A new probe for groundwater flow measurement using a single borehole has been developed, which provides a simple and economical way to estimate the flowing velocity and its direction simultaneously. The principle of the measurement is based on mixed convection temperature field around a vertical heated cylinder subject to a uniform lateral flow. It is found by numerical analysis that the magnitude of temperature deviation from the concentric field has a proportionality to the strength of lateral velocity. A simple probe consisting of an electric heater and thermistors has been built and its performance is examined by a calibration system, consisting of a two-meter long water tank filled with sand. According to the calibration, a good correlation has been obtained between the temperature deviation and the lateral water velocity. In order to simulate a more practical situation, we have also examined a case, where the flow meter is placed in a casing pipe. The space between the flow meter and the perforated casing pipe is filled with rectification material, and an equally good correlation has been confirmed.
A simulator for the geothermal heat pump system considering the groundwater flow has been developed. It is known that the groundwater flow affects the ability of heat extraction such as transient response and recovery of temperature. Therefore, it is necessary to simulate the dynamic behavior of the underground heat extraction system in order to evaluate the heat extraction rate. In this paper, the heat flow in the borehole, U-tube and subsurface layers with groundwater flow have been modeled by using the advective-diffusive equation, and the temporal change of temperature has been calculated based on Finite-Element Method (FEM). We analyzed a thermal response test (TRT) data and have clarified that the tool in this paper can simulate the heat flow in the layers associated with the groundwater flow and also represents the heat exchange between U-tube and layers. It has also been demonstrated that the simulator can examine the relationship between groundwater flow and apparent thermal conductivity, groundwater flow and temperature change of layers with time during heat extraction.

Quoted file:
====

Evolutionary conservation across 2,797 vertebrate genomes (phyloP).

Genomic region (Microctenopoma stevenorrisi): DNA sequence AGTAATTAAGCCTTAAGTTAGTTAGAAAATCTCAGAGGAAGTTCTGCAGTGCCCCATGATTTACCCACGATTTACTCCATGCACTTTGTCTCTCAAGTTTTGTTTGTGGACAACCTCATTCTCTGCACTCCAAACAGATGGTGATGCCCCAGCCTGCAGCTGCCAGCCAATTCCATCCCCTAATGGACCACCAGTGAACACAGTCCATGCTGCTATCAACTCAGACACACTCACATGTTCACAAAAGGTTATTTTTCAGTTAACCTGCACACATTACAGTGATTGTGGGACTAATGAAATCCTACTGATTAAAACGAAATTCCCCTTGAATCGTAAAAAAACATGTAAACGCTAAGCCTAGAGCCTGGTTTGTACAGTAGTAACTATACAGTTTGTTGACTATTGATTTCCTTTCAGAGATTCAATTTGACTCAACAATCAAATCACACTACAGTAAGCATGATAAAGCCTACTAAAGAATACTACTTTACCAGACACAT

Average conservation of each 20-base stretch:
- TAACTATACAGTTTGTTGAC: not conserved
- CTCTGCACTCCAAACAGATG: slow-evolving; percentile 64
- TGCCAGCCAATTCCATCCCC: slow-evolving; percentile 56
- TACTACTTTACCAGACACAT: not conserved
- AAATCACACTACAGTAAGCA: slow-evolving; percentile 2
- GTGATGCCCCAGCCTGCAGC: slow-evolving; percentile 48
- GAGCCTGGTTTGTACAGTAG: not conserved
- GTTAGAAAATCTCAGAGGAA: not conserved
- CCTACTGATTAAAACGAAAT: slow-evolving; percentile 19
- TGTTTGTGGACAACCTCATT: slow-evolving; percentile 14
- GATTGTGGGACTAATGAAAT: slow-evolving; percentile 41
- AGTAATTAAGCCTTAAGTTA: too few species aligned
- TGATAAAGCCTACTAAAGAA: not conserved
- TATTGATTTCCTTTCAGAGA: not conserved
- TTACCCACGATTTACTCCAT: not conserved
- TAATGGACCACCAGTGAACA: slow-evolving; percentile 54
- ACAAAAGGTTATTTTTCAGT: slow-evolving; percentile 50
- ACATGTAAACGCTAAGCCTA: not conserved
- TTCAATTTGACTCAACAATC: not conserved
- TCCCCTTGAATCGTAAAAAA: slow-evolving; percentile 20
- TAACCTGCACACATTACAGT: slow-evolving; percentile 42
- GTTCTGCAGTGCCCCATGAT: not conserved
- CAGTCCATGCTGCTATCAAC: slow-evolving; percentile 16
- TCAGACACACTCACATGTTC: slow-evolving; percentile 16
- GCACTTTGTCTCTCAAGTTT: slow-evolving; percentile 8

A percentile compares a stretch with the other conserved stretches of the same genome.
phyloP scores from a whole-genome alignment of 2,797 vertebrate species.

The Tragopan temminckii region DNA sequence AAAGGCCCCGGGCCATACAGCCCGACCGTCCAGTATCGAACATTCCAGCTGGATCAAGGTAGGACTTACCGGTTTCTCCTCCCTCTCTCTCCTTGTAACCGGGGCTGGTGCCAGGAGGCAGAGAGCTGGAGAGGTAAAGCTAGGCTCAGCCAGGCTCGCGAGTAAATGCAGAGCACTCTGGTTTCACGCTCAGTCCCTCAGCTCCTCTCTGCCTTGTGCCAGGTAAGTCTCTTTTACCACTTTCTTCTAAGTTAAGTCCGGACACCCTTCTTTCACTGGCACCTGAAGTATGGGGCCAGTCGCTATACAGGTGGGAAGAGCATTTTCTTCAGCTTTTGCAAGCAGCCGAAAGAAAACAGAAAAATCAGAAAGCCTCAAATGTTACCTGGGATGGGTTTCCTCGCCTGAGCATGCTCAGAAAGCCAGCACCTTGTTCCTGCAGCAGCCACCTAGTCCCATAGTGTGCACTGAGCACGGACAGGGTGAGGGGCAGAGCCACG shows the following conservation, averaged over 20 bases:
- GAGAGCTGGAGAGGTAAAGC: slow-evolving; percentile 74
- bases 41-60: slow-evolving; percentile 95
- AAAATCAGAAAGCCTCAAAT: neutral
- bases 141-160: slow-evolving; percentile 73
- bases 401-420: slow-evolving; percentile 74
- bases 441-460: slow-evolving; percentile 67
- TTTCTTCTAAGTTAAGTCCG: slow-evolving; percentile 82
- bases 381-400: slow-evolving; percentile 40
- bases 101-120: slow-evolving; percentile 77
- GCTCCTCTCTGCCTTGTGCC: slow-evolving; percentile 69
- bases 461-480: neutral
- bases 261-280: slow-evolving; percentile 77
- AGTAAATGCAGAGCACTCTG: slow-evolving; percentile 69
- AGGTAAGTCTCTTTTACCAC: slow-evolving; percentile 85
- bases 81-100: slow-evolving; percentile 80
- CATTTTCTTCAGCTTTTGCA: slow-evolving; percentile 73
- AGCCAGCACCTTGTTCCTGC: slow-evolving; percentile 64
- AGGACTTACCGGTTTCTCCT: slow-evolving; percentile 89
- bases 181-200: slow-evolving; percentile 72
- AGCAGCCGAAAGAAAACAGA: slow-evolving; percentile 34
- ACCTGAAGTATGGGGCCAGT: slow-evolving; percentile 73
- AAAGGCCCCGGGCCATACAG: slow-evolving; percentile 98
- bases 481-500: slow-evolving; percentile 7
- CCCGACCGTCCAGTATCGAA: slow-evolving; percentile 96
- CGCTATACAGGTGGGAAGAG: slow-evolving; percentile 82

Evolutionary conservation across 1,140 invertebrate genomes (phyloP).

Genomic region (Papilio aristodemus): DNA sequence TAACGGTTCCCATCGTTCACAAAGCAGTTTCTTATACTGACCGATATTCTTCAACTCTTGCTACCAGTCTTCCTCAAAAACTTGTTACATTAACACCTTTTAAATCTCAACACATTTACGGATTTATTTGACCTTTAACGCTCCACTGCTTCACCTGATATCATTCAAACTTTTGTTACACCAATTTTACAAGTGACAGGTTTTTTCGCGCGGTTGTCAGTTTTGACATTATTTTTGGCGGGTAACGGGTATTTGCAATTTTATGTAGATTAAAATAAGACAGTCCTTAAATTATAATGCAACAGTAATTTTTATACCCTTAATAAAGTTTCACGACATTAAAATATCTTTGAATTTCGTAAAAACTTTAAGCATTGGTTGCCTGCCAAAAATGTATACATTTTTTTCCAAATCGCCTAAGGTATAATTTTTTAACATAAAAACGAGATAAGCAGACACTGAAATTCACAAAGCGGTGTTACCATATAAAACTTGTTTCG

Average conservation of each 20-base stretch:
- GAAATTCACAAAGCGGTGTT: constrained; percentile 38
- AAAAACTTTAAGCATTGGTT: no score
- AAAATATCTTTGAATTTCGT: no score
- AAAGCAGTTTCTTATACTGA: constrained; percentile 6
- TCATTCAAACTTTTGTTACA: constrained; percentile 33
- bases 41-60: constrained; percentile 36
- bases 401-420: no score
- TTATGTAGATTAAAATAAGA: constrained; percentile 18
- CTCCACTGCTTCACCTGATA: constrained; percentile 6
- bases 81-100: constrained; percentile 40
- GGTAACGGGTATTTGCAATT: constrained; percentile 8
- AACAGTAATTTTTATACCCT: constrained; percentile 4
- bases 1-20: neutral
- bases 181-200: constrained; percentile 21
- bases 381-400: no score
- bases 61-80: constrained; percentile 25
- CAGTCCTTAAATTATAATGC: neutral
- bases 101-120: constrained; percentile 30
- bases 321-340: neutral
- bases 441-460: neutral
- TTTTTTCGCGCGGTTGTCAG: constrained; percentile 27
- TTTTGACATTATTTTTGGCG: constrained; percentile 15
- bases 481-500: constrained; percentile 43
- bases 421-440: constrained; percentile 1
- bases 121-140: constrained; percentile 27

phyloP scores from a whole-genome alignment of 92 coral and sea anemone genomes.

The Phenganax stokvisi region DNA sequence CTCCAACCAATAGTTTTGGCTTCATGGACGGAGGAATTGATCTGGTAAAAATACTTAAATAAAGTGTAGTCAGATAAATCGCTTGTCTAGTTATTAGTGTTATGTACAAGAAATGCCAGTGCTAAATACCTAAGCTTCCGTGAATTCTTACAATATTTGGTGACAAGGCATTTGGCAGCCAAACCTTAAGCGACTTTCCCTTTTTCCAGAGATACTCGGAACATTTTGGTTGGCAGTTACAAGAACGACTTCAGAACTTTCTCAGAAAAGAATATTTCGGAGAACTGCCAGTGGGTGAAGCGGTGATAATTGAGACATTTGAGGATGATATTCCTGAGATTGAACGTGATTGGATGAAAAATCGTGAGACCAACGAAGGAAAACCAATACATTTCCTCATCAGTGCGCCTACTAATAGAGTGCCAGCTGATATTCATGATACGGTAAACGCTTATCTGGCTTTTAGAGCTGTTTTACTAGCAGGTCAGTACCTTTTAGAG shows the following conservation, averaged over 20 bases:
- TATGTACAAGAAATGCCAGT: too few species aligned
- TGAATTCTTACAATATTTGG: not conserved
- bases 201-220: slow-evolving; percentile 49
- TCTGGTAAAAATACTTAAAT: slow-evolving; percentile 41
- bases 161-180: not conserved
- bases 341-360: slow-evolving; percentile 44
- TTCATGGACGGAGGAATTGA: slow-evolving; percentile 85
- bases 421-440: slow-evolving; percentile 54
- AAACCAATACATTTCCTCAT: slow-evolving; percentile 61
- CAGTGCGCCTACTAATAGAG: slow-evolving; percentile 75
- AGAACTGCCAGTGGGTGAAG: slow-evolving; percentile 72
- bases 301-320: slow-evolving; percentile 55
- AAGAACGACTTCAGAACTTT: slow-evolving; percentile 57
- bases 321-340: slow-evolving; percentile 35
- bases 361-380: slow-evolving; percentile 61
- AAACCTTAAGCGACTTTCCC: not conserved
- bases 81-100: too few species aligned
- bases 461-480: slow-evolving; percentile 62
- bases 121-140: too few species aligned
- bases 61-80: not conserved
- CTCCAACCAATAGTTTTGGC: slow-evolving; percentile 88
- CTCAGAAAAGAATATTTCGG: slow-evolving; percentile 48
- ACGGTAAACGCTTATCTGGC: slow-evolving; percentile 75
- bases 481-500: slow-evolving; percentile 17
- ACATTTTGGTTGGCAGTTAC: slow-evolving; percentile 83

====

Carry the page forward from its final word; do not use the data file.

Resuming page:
The author developed and applied a simple numerical scheme for simulating a two-phase hydrothermal system by using the finite volume method. This scheme consists of two simple procedures. In the first procedure, two governing equations representing the conservation of mass and energy are integrated explicitly with time, yielding the total fluid mass M and total enthalpy H in the next time step. In the second procedure, pressure P, temperature T, and liquid saturation S in the next time step are calculated by solving two nonlinear equations with the total fluid mass M and total enthalpy H obtained in the first procedure. These two nonlinear equations define M and H under the assumptions of thermal equilibrium among water, steam, and rock and phase equilibrium between water and steam. Numerical simulations for one- and two-dimensional problems were performed. The results of these simulations were consistent with those obtained using the HYDROTHERM numerical simulator. For speeding up the simulations, parallel computing was carried out using a PC cluster containing eight CPU cores. If the two-phase region, for which a larger calculation load than that for the single-phase region was required, was evenly distributed, the efficiency of parallelization increased with a smaller overhead. Otherwise, the efficiency of parallelization tended to decrease by the use of a domain decomposition method under a distributed memory environment. Shared memory computers are useful because not only they are advantageous in that they can be easily programmed but also they can achieve higher efficiency of parallelization. The upper limit of the length of the time step for maintaining numerical stability was experimentally investigated. The result of the numerical experiment showed that numerical stability was maintained if the dimensionless parameter PckΔt/μcφΔx2 , where Pc is the critical pressure; k, the permeability; Δt, the length of the time step; μc, the critical viscosity; φ, the porosity; and Δx, the length of the spatial step, was equal to or less than 10-2. The important difference between the scheme developed in this study and a conventional scheme using implicit time integration is the most costly process involved from programming to calculations. In the developed scheme, calculations are the most costly process because they require a long time. In the conventional scheme, on the other hand, programming is the most costly process because of the complicated algorithm. Researchers intending to perform numerical simulation should decide which scheme to adopt for achieving the desired cost-benefit balance.